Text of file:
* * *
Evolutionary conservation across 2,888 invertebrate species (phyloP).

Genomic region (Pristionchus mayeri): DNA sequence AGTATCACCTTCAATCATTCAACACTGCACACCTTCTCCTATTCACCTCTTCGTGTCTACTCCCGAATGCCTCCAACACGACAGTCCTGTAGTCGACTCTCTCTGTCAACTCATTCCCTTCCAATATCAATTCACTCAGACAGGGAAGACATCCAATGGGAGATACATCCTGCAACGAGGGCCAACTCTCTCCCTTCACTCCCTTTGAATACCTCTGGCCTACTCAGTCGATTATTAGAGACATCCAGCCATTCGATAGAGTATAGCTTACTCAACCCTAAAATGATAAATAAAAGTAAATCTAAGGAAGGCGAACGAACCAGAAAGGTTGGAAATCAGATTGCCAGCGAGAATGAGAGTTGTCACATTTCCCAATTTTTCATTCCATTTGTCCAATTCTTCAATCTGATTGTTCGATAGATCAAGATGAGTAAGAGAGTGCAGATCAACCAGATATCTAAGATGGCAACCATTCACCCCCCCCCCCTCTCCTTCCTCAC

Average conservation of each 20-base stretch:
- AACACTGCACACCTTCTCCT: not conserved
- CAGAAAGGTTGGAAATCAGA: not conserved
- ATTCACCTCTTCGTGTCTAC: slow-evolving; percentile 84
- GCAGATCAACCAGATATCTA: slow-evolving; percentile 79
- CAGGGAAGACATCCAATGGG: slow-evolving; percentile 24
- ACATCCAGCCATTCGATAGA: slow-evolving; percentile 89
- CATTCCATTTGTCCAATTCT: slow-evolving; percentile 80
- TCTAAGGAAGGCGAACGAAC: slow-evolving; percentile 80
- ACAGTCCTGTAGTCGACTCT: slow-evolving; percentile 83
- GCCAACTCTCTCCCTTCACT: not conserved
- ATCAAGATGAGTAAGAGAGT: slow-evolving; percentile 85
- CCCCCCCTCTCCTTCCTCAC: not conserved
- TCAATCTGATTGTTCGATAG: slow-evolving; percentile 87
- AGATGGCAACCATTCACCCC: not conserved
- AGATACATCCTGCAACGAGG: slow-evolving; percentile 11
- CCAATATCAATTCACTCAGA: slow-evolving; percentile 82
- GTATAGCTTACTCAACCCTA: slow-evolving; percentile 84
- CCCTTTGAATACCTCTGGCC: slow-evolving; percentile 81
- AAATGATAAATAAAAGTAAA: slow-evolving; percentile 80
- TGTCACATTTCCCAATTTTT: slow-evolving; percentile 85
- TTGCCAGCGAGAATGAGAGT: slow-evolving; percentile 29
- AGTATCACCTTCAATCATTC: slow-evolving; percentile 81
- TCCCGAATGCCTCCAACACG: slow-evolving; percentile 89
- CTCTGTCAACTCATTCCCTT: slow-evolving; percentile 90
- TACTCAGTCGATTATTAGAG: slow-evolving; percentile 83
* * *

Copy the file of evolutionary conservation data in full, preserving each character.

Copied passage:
Evolutionary conservation across 2,888 invertebrate species (phyloP).

Genomic region (Pristionchus mayeri): DNA sequence AGTATCACCTTCAATCATTCAACACTGCACACCTTCTCCTATTCACCTCTTCGTGTCTACTCCCGAATGCCTCCAACACGACAGTCCTGTAGTCGACTCTCTCTGTCAACTCATTCCCTTCCAATATCAATTCACTCAGACAGGGAAGACATCCAATGGGAGATACATCCTGCAACGAGGGCCAACTCTCTCCCTTCACTCCCTTTGAATACCTCTGGCCTACTCAGTCGATTATTAGAGACATCCAGCCATTCGATAGAGTATAGCTTACTCAACCCTAAAATGATAAATAAAAGTAAATCTAAGGAAGGCGAACGAACCAGAAAGGTTGGAAATCAGATTGCCAGCGAGAATGAGAGTTGTCACATTTCCCAATTTTTCATTCCATTTGTCCAATTCTTCAATCTGATTGTTCGATAGATCAAGATGAGTAAGAGAGTGCAGATCAACCAGATATCTAAGATGGCAACCATTCACCCCCCCCCCCTCTCCTTCCTCAC

Average conservation of each 20-base stretch:
- AACACTGCACACCTTCTCCT: not conserved
- CAGAAAGGTTGGAAATCAGA: not conserved
- ATTCACCTCTTCGTGTCTAC: slow-evolving; percentile 84
- GCAGATCAACCAGATATCTA: slow-evolving; percentile 79
- CAGGGAAGACATCCAATGGG: slow-evolving; percentile 24
- ACATCCAGCCATTCGATAGA: slow-evolving; percentile 89
- CATTCCATTTGTCCAATTCT: slow-evolving; percentile 80
- TCTAAGGAAGGCGAACGAAC: slow-evolving; percentile 80
- ACAGTCCTGTAGTCGACTCT: slow-evolving; percentile 83
- GCCAACTCTCTCCCTTCACT: not conserved
- ATCAAGATGAGTAAGAGAGT: slow-evolving; percentile 85
- CCCCCCCTCTCCTTCCTCAC: not conserved
- TCAATCTGATTGTTCGATAG: slow-evolving; percentile 87
- AGATGGCAACCATTCACCCC: not conserved
- AGATACATCCTGCAACGAGG: slow-evolving; percentile 11
- CCAATATCAATTCACTCAGA: slow-evolving; percentile 82
- GTATAGCTTACTCAACCCTA: slow-evolving; percentile 84
- CCCTTTGAATACCTCTGGCC: slow-evolving; percentile 81
- AAATGATAAATAAAAGTAAA: slow-evolving; percentile 80
- TGTCACATTTCCCAATTTTT: slow-evolving; percentile 85
- TTGCCAGCGAGAATGAGAGT: slow-evolving; percentile 29
- AGTATCACCTTCAATCATTC: slow-evolving; percentile 81
- TCCCGAATGCCTCCAACACG: slow-evolving; percentile 89
- CTCTGTCAACTCATTCCCTT: slow-evolving; percentile 90
- TACTCAGTCGATTATTAGAG: slow-evolving; percentile 83